Crises on Turkey's Southern Border: What's at Stake?
Date: Tuesday 25 November 2014
Time: 6.00 - 7.30pm
Location: A130, College Building, 280 St John Street, London EC1V 4PB
Along Turkey's southern flank, refugees have been fleeing one way and volunteer fighters the other. Straddling the borders are different Kurdish communities, glimpsing the possibility of independence. In both Syria and Iraq the forces of Islamic State, with their exclusivist sectarian agenda, threaten to remake the political geography of the region. Ranged against IS are the Iraqi Shia militia, aided by Iran, as well as some Gulf Arabs, the Syrian regime, some Europeans and the United States. The implications are murky and complex:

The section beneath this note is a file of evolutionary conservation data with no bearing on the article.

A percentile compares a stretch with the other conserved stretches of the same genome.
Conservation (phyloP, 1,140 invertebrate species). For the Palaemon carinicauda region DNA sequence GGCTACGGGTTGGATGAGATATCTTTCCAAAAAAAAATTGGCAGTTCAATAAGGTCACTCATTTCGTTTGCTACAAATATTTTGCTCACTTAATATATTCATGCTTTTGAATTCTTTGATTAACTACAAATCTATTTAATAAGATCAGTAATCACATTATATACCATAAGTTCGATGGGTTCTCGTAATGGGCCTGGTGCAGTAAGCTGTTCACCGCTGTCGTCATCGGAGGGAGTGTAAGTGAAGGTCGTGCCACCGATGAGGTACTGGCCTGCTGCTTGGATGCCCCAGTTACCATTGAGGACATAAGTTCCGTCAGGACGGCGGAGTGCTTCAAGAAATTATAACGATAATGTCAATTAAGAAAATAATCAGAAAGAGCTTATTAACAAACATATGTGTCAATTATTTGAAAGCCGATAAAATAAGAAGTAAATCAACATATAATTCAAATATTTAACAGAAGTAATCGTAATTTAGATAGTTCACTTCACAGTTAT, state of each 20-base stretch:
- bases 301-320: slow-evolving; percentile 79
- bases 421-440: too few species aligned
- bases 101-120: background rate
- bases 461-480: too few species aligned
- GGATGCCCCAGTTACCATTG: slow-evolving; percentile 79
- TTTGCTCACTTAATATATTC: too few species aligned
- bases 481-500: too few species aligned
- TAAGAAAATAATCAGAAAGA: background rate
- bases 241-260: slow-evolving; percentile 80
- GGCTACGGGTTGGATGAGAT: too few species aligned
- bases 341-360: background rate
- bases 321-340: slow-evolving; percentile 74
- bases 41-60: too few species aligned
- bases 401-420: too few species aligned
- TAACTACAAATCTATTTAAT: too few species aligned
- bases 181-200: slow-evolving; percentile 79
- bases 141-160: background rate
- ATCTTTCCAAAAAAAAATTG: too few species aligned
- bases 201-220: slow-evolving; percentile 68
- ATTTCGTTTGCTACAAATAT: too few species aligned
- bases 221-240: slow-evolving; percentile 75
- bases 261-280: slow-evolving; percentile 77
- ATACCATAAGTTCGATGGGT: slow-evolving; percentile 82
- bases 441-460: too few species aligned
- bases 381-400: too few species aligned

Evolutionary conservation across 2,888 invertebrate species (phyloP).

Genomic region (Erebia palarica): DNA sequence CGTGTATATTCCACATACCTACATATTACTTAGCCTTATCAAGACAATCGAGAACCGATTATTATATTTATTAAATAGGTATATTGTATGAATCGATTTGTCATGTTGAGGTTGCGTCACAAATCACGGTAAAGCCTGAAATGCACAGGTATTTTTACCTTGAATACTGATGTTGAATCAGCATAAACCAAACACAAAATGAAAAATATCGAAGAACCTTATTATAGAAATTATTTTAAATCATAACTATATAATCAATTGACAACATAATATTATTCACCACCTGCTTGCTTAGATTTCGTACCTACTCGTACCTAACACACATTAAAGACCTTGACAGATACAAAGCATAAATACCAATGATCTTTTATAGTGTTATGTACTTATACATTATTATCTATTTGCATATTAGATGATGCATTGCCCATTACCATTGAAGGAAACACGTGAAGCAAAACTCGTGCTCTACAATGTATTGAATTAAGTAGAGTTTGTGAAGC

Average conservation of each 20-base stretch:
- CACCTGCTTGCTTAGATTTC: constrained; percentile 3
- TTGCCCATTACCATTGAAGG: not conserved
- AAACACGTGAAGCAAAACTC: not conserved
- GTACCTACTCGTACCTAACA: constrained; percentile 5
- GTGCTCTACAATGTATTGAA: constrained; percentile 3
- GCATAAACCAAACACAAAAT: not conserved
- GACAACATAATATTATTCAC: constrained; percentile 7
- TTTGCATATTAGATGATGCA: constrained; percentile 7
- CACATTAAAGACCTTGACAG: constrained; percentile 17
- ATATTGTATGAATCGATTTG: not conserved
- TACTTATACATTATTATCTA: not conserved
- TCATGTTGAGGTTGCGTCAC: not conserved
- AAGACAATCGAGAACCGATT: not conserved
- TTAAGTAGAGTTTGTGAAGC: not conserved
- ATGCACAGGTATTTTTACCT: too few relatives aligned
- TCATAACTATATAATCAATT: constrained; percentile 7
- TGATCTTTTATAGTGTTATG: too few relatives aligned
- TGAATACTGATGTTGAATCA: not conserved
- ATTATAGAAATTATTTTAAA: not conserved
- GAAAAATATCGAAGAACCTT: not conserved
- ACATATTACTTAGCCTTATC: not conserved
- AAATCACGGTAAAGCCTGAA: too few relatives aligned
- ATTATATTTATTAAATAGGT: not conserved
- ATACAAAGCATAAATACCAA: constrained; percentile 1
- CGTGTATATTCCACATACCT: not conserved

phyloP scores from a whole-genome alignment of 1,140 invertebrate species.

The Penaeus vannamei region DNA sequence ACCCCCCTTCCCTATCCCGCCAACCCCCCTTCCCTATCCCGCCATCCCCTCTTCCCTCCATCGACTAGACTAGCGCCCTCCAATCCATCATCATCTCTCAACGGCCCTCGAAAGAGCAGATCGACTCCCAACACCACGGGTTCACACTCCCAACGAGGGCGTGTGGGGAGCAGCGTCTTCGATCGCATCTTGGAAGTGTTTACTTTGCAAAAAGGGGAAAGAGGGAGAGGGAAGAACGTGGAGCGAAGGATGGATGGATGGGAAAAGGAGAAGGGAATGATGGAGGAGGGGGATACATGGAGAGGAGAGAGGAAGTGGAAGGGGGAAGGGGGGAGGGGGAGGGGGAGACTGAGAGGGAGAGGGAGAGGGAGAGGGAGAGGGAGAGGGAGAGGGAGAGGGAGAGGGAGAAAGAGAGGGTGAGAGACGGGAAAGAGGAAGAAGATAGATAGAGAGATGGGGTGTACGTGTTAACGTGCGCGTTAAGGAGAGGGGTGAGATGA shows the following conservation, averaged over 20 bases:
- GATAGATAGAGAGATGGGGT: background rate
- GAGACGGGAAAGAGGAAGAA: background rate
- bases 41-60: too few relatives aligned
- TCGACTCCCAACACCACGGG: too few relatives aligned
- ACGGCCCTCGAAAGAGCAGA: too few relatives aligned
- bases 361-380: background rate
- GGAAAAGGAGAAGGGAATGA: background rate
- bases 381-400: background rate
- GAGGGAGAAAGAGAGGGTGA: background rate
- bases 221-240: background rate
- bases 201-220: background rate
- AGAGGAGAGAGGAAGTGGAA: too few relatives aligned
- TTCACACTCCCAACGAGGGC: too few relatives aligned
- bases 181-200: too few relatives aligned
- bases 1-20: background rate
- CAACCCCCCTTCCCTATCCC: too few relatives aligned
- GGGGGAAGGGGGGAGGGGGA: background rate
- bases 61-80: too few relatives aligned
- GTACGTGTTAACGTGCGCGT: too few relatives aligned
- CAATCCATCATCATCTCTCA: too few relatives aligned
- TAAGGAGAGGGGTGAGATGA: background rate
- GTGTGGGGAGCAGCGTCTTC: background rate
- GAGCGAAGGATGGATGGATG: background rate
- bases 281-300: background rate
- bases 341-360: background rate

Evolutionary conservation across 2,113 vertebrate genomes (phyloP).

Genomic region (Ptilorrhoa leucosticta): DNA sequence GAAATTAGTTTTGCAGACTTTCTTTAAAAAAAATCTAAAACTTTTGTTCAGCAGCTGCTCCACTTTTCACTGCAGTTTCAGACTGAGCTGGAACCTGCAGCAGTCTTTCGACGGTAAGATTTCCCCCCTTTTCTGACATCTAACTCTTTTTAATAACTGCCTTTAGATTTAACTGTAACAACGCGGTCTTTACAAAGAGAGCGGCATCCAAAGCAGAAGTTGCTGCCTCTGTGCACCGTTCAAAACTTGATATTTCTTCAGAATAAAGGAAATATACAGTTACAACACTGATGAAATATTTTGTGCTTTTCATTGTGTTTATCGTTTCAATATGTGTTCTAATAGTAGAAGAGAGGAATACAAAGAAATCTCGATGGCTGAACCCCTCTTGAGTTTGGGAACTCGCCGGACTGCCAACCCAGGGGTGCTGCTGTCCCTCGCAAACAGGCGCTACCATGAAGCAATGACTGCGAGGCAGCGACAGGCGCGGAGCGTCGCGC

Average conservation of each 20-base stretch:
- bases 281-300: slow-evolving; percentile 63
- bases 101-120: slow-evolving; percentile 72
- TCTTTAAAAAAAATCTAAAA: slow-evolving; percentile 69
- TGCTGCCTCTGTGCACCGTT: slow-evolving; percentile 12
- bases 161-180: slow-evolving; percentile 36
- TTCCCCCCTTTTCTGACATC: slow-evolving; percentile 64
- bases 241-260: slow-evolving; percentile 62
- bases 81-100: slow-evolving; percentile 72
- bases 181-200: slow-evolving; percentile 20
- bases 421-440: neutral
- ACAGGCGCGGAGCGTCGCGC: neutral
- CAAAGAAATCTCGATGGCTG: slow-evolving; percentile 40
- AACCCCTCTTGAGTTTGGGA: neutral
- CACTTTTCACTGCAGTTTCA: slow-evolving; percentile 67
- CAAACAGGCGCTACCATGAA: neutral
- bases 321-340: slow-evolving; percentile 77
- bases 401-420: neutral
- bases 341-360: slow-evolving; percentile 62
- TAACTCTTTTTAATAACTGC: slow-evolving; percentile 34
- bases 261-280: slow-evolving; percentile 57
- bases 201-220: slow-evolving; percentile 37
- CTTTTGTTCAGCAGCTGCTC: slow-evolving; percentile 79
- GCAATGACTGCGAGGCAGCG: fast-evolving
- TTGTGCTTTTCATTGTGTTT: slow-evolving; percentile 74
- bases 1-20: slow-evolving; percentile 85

On the panel:
Sami Zubaida is Emeritus Professor of Politics and Sociology at Birkbeck College University of London and a specialist in the religion,
culture and politics of the Middle East. The books he has written include Beyond Islam: A new understanding of the Middle East; Law and Power in the Islamic World and Islam, the People and the State.
Bülent GÂkay is Professor of International Relations and Head of School at Keele University, with previous posts at Cambridge University and Birkbeck College London. His book, written with Vassilis Fouskas, Global Faultlines and the Shifting Imperial Order was published in 2012.
Robert Lowe is Manager of the Middle East Centre at the London School of Economics, having previously managed the Middle East Programme at Chatham House. His own research interest is the Kurds of Syria and his latest paper on 'The Emergence of Western Kurdistan and the Future of Syria' was published in Romano & Gurses (eds.), Conflict, Democratization and the Kurds in the Middle East (2014).